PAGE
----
AS: So for your live performances right now, you are mostly relying just on the music.
BB: Yeah right now. It can be kind of awkward playing live. Like this last tour with Narwhals, it was really fun but mostly all noise shows and then me. And it’s really hard to get those shows to react to anything. It’s always expected every night that it’s going to be this weird thing. They always turn out to be really nice, but it’s always kind of nerve-racking to be just sitting there playing while all these people stare at you. It’s pretty stressful. So it’s a lot funner when people are not paying attention to me and just dancing or something.
AS: Are you able to recreate all of your music live?
BB: A lot of it is being played off the computer, and I usually play the main line right there. So it’s usually pretty similar, though I can bend the lines a little bit.
AS: You don’t do many changes with the arrangements right now?
BB: Not right now, no. I plan on trying to do something with that in the next couple of months. And just add some other element. Maybe another live keyboard…or maybe I can scream some weird stuff into the microphone.
AS: How many shows had you played in NC before moving up here?
BB: Probably 20 or 30.
AS: And how many since you’ve moved up to Baltimore?
BB: The same. Probably around 20 or 30. And I guess I’ve done 2 short tours with Narwhals, the second time with DJ Dog Dick. And that was a cool tour. Between those two, probably another 20 or 30. So I haven’t played a whole lot of shows. But I am booking a tour right now, right like a week before the album is released and a long ways after.
AS: When you moved up here, was it under the aegis as being recruited into Wham City?
BB: I don’t know if I took that into consideration. I think it was more they were the only people I knew. So they became my friends immediately and got sucked into it.
BB: Lately I’m the Wham City chauffeur because I have a car. I haven’t gotten a job since I moved here mostly because Dan has basically hired me to drive him and his PA around, up and down the coast. I’ve been working a lot on the new space. Building and construction and stuff even though that hasn’t quite worked out yet. I’ll probably be helping out at Whartscape and definitely playing. I was in Jurassic Park and the Christmas Spectacular.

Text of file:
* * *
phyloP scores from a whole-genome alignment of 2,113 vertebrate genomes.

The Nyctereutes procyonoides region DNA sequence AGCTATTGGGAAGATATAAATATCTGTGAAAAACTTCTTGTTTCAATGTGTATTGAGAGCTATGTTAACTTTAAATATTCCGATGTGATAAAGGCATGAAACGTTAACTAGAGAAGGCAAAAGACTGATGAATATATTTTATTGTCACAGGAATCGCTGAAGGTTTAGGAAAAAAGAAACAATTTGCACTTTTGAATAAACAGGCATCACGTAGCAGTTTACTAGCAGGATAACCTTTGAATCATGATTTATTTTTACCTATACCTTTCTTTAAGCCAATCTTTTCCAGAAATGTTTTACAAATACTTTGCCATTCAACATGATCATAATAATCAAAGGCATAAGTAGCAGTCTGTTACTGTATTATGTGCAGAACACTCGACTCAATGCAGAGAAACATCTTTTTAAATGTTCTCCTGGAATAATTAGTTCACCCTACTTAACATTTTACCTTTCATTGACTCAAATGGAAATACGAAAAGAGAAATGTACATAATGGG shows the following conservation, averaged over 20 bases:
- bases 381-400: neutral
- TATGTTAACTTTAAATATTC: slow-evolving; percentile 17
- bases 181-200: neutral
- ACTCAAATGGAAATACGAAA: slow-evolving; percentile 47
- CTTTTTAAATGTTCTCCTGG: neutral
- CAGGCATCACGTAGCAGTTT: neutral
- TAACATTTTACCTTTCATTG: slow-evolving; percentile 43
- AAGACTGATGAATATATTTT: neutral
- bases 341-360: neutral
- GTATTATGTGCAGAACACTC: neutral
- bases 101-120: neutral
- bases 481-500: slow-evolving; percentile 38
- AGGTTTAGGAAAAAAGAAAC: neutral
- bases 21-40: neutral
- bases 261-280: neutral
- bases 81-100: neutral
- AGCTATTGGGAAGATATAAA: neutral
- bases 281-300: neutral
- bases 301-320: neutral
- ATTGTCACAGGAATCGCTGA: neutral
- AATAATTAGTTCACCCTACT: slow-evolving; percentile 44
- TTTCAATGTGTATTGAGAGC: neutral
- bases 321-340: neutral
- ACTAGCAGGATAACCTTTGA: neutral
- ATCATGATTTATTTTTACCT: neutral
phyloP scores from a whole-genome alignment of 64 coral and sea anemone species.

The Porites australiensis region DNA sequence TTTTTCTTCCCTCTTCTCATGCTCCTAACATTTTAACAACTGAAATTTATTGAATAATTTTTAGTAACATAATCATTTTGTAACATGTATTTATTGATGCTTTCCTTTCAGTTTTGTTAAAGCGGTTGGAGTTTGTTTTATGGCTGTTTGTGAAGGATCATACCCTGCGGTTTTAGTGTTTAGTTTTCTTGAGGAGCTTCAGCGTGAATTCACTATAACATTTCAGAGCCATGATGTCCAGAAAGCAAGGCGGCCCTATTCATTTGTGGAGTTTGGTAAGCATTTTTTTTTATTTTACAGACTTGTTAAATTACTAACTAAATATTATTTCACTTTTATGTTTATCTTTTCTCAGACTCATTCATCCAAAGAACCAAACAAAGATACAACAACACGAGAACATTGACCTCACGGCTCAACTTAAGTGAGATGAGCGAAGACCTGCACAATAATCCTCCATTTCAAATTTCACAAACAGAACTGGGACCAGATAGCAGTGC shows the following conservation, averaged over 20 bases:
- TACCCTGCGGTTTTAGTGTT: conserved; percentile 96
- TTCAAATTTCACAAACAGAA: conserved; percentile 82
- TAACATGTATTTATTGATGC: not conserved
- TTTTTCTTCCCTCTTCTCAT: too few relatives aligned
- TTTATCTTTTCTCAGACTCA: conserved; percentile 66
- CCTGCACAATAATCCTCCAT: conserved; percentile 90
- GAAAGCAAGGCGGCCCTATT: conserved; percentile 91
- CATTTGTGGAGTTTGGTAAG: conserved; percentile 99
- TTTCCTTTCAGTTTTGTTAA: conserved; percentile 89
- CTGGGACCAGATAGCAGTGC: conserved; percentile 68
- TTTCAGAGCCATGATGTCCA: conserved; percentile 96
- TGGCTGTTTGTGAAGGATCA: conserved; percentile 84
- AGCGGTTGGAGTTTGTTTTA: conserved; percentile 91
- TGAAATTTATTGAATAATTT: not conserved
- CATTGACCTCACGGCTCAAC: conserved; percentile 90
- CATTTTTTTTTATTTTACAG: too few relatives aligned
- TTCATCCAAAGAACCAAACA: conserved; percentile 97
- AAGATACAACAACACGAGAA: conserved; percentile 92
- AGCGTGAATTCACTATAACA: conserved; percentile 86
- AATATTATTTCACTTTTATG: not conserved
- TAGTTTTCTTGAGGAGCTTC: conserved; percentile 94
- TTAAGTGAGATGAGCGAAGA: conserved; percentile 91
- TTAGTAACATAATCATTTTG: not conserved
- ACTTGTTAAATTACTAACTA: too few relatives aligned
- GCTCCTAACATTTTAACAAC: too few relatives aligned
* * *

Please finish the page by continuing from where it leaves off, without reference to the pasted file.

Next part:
In the past month or two, I’ve been too busy to concentrate on anything but booking my tour…kind of tough to do by myself.
AS: How do you feel about the scene in Baltimore as a whole?
BB: I think it’s very diverse and really talented. It’s got its rifts and its schisms but overall, on the whole, it’s awesome. In Greenville, we didn’t have much of anything. But there’s stuff here that no one is doing anywhere else.
A lot more open to experimentation as opposed to the standard indie rock vibe there (NC). It’s a very close and very extreme community. There’s a larger quantity of bands and good musicians here, and it just keeps drawing in more people, like myself.
AS: Are you billing yourself as a headliner? Taking any openers along?
BB: Well not as a headliner, but just trying to book shows in general. The first four dates are going to be with Ear Pwr of Asheville. Once I get to LA, Future Islands are going to tour the rest of the US with me. But there’ll be a week there where I’m by myself in the south and southwest, Texas and stuff.
But right now I’m just waiting for people to write back about shows.
AS: So what are your plans leading up to your tour in August?
BB: I dunno, I think I have a show in Denmark at some point. These guys in Brazil want me to come down, with Lesser Gonzalez Alvarez last month and it didn’t happen so hopefully that’ll happen soon. And just trying to finish booking shows up north. I’m more in promotional mode right now so I’m not writing much. I think after the tour’s done, or maybe sporadically in between shows, I’ll get back into that other mode, writing and creating stuff.